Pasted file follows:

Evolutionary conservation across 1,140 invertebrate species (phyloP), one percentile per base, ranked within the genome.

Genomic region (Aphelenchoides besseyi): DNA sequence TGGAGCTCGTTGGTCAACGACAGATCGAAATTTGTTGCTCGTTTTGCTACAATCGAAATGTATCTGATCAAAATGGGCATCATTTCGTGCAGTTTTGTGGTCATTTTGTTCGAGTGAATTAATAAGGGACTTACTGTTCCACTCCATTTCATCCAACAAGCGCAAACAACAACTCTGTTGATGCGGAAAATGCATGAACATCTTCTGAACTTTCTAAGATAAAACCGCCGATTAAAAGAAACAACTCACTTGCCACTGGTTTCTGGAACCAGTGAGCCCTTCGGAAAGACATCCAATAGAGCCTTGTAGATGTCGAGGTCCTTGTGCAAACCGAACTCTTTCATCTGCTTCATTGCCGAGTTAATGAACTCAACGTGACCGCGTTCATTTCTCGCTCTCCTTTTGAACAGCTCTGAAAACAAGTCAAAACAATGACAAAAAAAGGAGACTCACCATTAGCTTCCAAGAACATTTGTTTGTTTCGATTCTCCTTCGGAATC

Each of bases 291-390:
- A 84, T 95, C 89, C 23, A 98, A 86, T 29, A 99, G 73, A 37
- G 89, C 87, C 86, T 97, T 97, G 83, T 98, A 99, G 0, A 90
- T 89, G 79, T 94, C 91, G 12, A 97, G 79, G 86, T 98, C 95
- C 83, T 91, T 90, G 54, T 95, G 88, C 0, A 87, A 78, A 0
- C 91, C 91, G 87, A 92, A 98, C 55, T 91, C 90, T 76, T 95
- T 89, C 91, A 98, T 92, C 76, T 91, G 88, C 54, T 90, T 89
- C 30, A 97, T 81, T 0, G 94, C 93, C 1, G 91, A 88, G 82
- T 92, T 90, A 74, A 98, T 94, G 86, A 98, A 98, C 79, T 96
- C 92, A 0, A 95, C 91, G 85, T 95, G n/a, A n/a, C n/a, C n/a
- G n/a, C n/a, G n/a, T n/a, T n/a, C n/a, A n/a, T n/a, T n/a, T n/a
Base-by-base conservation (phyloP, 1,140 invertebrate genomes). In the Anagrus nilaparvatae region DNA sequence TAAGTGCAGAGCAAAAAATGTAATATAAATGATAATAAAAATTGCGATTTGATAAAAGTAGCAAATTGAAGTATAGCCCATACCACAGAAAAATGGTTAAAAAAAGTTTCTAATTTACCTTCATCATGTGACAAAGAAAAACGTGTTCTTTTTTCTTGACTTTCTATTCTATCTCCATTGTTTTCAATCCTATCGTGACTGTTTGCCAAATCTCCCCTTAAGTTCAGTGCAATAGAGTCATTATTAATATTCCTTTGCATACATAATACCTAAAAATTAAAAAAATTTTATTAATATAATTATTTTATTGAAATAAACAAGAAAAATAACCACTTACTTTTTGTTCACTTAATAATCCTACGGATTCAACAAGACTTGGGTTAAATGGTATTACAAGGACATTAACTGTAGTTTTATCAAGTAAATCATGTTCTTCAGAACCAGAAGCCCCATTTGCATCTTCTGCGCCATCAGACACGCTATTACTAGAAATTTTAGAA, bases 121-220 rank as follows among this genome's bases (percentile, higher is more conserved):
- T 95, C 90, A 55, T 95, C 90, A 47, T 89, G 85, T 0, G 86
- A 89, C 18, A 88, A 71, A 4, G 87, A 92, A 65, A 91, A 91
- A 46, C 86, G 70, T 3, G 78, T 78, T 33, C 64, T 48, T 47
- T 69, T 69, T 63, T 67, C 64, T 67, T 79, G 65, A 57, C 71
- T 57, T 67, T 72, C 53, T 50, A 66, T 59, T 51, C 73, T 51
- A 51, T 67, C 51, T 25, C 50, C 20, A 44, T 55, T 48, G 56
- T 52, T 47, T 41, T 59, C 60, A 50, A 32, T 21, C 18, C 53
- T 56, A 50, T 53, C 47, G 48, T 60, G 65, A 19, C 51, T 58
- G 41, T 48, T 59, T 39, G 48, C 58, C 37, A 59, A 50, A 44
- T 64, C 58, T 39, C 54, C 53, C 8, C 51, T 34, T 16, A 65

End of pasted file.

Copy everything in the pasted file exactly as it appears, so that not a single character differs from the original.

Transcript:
Evolutionary conservation across 1,140 invertebrate species (phyloP), one percentile per base, ranked within the genome.

Genomic region (Aphelenchoides besseyi): DNA sequence TGGAGCTCGTTGGTCAACGACAGATCGAAATTTGTTGCTCGTTTTGCTACAATCGAAATGTATCTGATCAAAATGGGCATCATTTCGTGCAGTTTTGTGGTCATTTTGTTCGAGTGAATTAATAAGGGACTTACTGTTCCACTCCATTTCATCCAACAAGCGCAAACAACAACTCTGTTGATGCGGAAAATGCATGAACATCTTCTGAACTTTCTAAGATAAAACCGCCGATTAAAAGAAACAACTCACTTGCCACTGGTTTCTGGAACCAGTGAGCCCTTCGGAAAGACATCCAATAGAGCCTTGTAGATGTCGAGGTCCTTGTGCAAACCGAACTCTTTCATCTGCTTCATTGCCGAGTTAATGAACTCAACGTGACCGCGTTCATTTCTCGCTCTCCTTTTGAACAGCTCTGAAAACAAGTCAAAACAATGACAAAAAAAGGAGACTCACCATTAGCTTCCAAGAACATTTGTTTGTTTCGATTCTCCTTCGGAATC

Each of bases 291-390:
- A 84, T 95, C 89, C 23, A 98, A 86, T 29, A 99, G 73, A 37
- G 89, C 87, C 86, T 97, T 97, G 83, T 98, A 99, G 0, A 90
- T 89, G 79, T 94, C 91, G 12, A 97, G 79, G 86, T 98, C 95
- C 83, T 91, T 90, G 54, T 95, G 88, C 0, A 87, A 78, A 0
- C 91, C 91, G 87, A 92, A 98, C 55, T 91, C 90, T 76, T 95
- T 89, C 91, A 98, T 92, C 76, T 91, G 88, C 54, T 90, T 89
- C 30, A 97, T 81, T 0, G 94, C 93, C 1, G 91, A 88, G 82
- T 92, T 90, A 74, A 98, T 94, G 86, A 98, A 98, C 79, T 96
- C 92, A 0, A 95, C 91, G 85, T 95, G n/a, A n/a, C n/a, C n/a
- G n/a, C n/a, G n/a, T n/a, T n/a, C n/a, A n/a, T n/a, T n/a, T n/a
Base-by-base conservation (phyloP, 1,140 invertebrate genomes). In the Anagrus nilaparvatae region DNA sequence TAAGTGCAGAGCAAAAAATGTAATATAAATGATAATAAAAATTGCGATTTGATAAAAGTAGCAAATTGAAGTATAGCCCATACCACAGAAAAATGGTTAAAAAAAGTTTCTAATTTACCTTCATCATGTGACAAAGAAAAACGTGTTCTTTTTTCTTGACTTTCTATTCTATCTCCATTGTTTTCAATCCTATCGTGACTGTTTGCCAAATCTCCCCTTAAGTTCAGTGCAATAGAGTCATTATTAATATTCCTTTGCATACATAATACCTAAAAATTAAAAAAATTTTATTAATATAATTATTTTATTGAAATAAACAAGAAAAATAACCACTTACTTTTTGTTCACTTAATAATCCTACGGATTCAACAAGACTTGGGTTAAATGGTATTACAAGGACATTAACTGTAGTTTTATCAAGTAAATCATGTTCTTCAGAACCAGAAGCCCCATTTGCATCTTCTGCGCCATCAGACACGCTATTACTAGAAATTTTAGAA, bases 121-220 rank as follows among this genome's bases (percentile, higher is more conserved):
- T 95, C 90, A 55, T 95, C 90, A 47, T 89, G 85, T 0, G 86
- A 89, C 18, A 88, A 71, A 4, G 87, A 92, A 65, A 91, A 91
- A 46, C 86, G 70, T 3, G 78, T 78, T 33, C 64, T 48, T 47
- T 69, T 69, T 63, T 67, C 64, T 67, T 79, G 65, A 57, C 71
- T 57, T 67, T 72, C 53, T 50, A 66, T 59, T 51, C 73, T 51
- A 51, T 67, C 51, T 25, C 50, C 20, A 44, T 55, T 48, G 56
- T 52, T 47, T 41, T 59, C 60, A 50, A 32, T 21, C 18, C 53
- T 56, A 50, T 53, C 47, G 48, T 60, G 65, A 19, C 51, T 58
- G 41, T 48, T 59, T 39, G 48, C 58, C 37, A 59, A 50, A 44
- T 64, C 58, T 39, C 54, C 53, C 8, C 51, T 34, T 16, A 65